In Jose Rivera's play, "Tape," I believe that the underlying issue is that "what goes around, comes around," but in a moralistic sense. The play seems to be saying that in the author's mind, everything comes with reckoning. If you cheat someone, someone will cheat you. If you lie…you will...
In Jose Rivera's play, "Tape," I believe that the underlying issue is that "what goes around, comes around," but in a moralistic sense. The play seems to be saying that in the author's mind, everything comes with reckoning. If you cheat someone, someone will cheat you. If you lie…you will be found out, and be punished. This may reflect an Old Testament view of the "wages of sin," whereas the New Testament offers forgiveness.
In "Tape," the Person (the main character) is meeting the Attendant. The audience quickly learns that the Person is dead, and that is why he is with the Attendant, though we are not sure at first what the implications of this are.
Not certain if the Person is in purgatory or hell, the mood of the play is altered substantially when the Attendant states:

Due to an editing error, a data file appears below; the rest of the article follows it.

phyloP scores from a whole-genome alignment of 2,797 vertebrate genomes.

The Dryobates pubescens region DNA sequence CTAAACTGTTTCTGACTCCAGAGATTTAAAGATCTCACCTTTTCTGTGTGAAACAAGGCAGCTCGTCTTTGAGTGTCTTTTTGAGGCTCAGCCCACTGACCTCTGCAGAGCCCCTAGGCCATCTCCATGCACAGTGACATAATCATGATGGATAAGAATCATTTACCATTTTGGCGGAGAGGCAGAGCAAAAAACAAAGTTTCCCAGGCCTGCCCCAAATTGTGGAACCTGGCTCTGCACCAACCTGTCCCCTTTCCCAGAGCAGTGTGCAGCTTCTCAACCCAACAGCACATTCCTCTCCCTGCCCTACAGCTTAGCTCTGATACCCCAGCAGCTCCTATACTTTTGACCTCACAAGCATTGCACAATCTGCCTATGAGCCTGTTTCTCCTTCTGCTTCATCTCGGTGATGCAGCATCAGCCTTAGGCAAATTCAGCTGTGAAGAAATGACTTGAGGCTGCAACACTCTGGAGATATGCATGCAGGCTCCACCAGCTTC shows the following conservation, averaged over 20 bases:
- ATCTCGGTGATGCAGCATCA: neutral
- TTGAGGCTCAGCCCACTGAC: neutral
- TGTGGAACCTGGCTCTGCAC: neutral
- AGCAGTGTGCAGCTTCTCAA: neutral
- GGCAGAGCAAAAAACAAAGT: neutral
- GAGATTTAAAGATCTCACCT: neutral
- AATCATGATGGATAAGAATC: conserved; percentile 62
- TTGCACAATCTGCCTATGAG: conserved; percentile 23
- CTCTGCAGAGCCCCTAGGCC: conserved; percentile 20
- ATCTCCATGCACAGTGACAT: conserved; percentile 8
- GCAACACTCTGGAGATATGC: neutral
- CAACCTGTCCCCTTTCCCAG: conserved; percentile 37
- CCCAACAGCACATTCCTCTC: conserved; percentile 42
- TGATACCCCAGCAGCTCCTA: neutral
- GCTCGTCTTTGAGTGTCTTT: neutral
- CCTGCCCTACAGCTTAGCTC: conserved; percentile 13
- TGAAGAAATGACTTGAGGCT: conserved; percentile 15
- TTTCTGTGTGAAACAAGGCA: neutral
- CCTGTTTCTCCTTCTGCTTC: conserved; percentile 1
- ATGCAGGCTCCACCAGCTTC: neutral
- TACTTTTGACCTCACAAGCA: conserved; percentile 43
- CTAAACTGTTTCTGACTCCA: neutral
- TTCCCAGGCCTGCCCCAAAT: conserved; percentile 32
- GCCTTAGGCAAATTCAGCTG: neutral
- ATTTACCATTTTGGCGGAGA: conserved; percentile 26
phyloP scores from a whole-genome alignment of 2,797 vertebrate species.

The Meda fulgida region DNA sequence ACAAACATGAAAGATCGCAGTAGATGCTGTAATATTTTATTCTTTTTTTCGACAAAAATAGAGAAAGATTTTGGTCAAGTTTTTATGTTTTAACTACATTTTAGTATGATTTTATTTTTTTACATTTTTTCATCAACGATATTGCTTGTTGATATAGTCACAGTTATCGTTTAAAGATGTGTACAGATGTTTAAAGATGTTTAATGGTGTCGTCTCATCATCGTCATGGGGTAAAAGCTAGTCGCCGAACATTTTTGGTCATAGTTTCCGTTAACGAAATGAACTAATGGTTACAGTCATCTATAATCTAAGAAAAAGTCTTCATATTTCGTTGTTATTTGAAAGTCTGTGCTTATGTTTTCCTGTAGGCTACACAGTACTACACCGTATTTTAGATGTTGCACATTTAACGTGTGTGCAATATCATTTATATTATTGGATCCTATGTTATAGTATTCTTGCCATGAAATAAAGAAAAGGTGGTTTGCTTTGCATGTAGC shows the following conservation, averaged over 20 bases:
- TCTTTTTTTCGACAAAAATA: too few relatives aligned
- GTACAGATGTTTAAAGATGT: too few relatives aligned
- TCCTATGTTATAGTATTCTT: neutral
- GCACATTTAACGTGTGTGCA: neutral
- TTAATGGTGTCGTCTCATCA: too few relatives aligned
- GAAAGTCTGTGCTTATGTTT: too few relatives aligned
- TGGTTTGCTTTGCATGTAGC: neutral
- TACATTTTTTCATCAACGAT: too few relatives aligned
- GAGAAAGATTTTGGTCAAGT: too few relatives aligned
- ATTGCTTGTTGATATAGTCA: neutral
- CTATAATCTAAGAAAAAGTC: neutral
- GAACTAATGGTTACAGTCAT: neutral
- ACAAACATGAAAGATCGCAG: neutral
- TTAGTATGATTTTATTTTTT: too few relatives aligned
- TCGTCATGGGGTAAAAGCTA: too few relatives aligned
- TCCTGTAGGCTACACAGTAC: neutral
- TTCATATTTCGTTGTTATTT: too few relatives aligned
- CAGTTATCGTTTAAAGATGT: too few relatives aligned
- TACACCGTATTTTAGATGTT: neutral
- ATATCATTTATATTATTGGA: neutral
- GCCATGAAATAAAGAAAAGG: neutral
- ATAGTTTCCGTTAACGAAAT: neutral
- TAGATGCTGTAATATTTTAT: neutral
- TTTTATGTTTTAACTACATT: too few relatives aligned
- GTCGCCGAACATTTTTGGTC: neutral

We don't want to cause you undue suffering.
"Undue" means that "we" don't want to cause the Person "undeserved" suffering, but that there will be suffering…we simply don't know yet what kind.
The Person finally realizes what his punishment will be. There are ten thousand boxes of reel-to-reel tapes of the Person lying—waiting outside the door. These kinds of tapes are very large, meaning they are also very long, and without specifics, we know that the Person will have to listen to each one, and the machine he is using does not have a "fast forward" button. It will go on until he is done. This, then, is the man's punishment.
The part of the play that seems to point to an Old Testament perception is that the Person apologizes profusely, almost in tears, and the Attendant's only response is "too late." When the man says, "I don't want to listen," the Attendant [sadly] responds, "Neither did we. Neither did we." However, one does not get the sense that The Attendant really is that sad, but simply that this is the way of things for a man like the Person.
The underlying issue seems to speak to the "wages of sin," but based on the author's perception, there is no forgiveness, only judgment and consequences.